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  The way a company responds to demands for customized products or services can make the difference between performance that leads a sector and performance that lags that of industry peers.
Consulting-Times E-zine
Companies that create value by customizing while also managing the added costs it imposes outperform their competition two-to-one in revenue growth, and have profit margins five to ten percent above competitors, according to a new study by management consulting firm Booz Allen Hamilton.

These findings fly in the face of the striking customer popularity and financial success of companies such as Southwest Airlines, Nucor Steel and Commerce Bank, which has led many to proclaim that focus is the one and only way to fend off competitors and achieve above-average shareholder returns. In fact, the opposite is true – inevitably, a narrow market becomes saturated, which sharply limits growth. Booz Allen's research found that companies that effectively customize are more likely to generate superior returns than those that do not.

The study found that higher-performing companies understand four key lessons:

— You don't have to be focused to outperform your peers.

Successful companies take an approach that Booz Allen describes as “Smart Customization” – improving their performance by effectively defining customer needs, offering the right level of customization of products and services, and tailoring delivery to provide the greatest value at the lowest cost to serve customers.

“Focus is not the only answer,” said Booz Allen Vice President Les Moeller. “Adding customization smartly is the key. Two-thirds of those who try typically fail, but those who can get it right stand to achieve great results.”

— Companies improve performance by effectively separating customers into segments, understanding what each segment values most and offering the right mix of products and services to the right segments.

Although Smart Customization seems like common sense, the study revealed that comparatively few companies are successfully balancing the value of customization with the cost of complexity. However, by focusing simultaneously on strategies that create value for customers and align delivery approaches, Smart Customizers outperformed their industry peers by a 2-to-1 revenue ratio and had profit margins 5% to 10% above those of competitors.

— You can more effectively control costs by making as much of the delivery system as standardized as possible and ONLY adding increased complexity in an intelligent way.

Most customization programs that fail are either too focused on growth at the expense of margin, or overly concerned with cost reduction without also emphasizing revenue growth. Booz Allen found that most companies don't target customer needs well enough to provide products and services that are “order winners” – offerings that set one company apart from another.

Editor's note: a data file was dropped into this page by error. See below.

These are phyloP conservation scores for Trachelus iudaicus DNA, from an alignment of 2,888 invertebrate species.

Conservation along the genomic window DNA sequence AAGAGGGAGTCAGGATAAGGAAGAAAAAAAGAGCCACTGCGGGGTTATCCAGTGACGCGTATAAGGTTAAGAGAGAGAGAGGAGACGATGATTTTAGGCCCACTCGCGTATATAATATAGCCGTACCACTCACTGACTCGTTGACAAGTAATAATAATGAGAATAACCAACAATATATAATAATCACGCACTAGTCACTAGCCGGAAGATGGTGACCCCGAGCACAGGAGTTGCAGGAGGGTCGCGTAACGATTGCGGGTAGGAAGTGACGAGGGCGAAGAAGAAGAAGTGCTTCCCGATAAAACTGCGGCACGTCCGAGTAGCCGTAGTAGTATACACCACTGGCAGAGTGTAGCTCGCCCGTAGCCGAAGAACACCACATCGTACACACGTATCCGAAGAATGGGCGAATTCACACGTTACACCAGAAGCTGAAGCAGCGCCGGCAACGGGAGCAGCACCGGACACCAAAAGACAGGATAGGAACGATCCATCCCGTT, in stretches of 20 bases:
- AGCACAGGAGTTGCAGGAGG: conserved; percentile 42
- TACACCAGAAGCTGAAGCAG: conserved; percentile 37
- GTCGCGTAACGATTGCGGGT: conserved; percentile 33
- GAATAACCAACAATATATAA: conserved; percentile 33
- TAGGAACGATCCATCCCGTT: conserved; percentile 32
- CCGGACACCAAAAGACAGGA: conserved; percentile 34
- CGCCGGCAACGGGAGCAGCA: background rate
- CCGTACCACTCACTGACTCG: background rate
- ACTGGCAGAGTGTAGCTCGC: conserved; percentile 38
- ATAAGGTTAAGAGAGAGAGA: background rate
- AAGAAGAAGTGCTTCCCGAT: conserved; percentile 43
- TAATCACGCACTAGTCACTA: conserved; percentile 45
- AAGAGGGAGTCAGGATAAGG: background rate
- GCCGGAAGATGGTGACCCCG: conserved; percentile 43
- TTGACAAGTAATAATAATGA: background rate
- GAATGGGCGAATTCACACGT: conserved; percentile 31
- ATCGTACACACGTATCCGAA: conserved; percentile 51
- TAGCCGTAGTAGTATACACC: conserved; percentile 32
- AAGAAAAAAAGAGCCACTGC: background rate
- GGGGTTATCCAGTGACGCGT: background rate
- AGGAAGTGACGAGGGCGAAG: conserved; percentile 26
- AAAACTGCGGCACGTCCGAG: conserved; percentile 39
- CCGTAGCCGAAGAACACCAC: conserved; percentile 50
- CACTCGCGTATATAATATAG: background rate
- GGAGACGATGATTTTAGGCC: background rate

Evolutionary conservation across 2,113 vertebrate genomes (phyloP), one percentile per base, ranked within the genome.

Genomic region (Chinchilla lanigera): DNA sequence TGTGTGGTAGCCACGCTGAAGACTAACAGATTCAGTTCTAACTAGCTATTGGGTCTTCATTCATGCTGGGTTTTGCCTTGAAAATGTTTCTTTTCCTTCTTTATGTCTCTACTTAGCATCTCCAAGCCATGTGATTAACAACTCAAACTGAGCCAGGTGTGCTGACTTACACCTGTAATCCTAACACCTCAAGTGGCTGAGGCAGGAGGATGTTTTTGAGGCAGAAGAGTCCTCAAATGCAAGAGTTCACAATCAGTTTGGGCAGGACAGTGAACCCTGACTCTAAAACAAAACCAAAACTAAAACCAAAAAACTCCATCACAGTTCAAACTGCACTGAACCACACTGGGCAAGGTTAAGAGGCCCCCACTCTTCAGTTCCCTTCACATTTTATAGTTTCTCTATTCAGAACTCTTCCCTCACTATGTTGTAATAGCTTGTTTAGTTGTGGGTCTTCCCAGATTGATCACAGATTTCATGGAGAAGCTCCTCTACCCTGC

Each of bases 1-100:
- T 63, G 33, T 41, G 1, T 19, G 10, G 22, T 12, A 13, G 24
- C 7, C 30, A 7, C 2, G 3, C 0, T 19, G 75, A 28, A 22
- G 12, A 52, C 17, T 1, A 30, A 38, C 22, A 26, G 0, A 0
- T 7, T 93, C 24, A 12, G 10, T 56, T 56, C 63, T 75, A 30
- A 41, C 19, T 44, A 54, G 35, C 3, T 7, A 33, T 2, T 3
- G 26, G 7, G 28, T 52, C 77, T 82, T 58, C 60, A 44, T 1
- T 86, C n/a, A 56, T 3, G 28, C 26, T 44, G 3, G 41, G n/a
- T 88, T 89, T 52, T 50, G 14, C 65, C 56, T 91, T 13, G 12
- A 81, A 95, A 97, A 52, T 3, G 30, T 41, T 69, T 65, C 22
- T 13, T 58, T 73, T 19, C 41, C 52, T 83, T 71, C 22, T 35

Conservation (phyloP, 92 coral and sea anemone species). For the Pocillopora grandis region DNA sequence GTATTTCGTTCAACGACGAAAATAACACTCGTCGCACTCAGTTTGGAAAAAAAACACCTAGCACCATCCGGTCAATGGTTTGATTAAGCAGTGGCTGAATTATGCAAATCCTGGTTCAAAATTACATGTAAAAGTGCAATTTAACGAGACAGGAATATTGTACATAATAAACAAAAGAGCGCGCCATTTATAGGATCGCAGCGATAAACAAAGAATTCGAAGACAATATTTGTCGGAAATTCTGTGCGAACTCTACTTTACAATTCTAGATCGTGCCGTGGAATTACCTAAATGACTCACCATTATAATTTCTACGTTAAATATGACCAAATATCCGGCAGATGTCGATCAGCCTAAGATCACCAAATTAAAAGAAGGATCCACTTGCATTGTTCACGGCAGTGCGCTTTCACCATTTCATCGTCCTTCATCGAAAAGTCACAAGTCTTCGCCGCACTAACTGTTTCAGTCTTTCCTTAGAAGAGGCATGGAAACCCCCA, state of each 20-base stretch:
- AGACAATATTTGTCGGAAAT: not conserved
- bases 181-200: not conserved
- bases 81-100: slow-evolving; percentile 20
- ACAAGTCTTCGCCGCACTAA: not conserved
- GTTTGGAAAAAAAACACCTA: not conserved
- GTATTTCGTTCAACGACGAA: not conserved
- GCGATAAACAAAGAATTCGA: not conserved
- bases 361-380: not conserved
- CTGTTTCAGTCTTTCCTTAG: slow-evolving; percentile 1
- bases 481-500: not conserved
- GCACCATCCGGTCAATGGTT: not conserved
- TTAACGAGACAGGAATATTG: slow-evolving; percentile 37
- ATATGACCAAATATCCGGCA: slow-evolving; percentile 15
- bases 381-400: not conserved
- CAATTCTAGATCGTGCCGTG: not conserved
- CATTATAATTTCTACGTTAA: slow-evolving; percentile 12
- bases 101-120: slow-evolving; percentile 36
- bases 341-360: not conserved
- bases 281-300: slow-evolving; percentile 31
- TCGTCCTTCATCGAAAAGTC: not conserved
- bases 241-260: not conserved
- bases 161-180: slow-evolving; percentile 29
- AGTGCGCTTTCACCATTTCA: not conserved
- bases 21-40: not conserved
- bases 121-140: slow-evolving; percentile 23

— You must relentlessly measure growth and profitability of your activities.

The study's authors designed the Booz Allen Smart Customization Index to measure how companies are handling the increased demand for customization, and to quantify its value in driving profitable growth. This diagnostic tool uses 36 best-practice criteria in customization's two component dimensions: 1) customer value creation; and 2) delivery alignment between cost drivers and account value. Booz Allen found a very strong fit between a company's score and its revenue growth and profit margins compared to peers.

For those companies who make the effort needed to get it right, the payoff of Smart Customization is substantial: they can increase their enterprise value by up to four times.

The mobile telecommunications industry provides a good example of how customization can result in a profit draining “arms race” among companies. Most carriers offer consumers and businesses a seemingly infinite number of calling plans, along with new programs, rebates and free minutes to keep up with rivals. At the same time, however, operating margins for publicly traded wireless carriers in the U.S. fell from an average of 10 percent in 2000 to -13 percent in 2002.

“The rising demand for customized products and services offers a road to growth for many companies,” said Moeller. “How companies respond to this demand will separate industry leaders from the also-rans.”

The Booz Allen study examined business units with sales from $1 billion to more than $20 billion at 50 companies split evenly between North America and Europe, in industries including consumer goods, chemicals, telecommunications, media and financial services. The companies in this cross-industry, 50-company sample were then compared to their industry peers, a total universe of 600 companies in 15 sectors.
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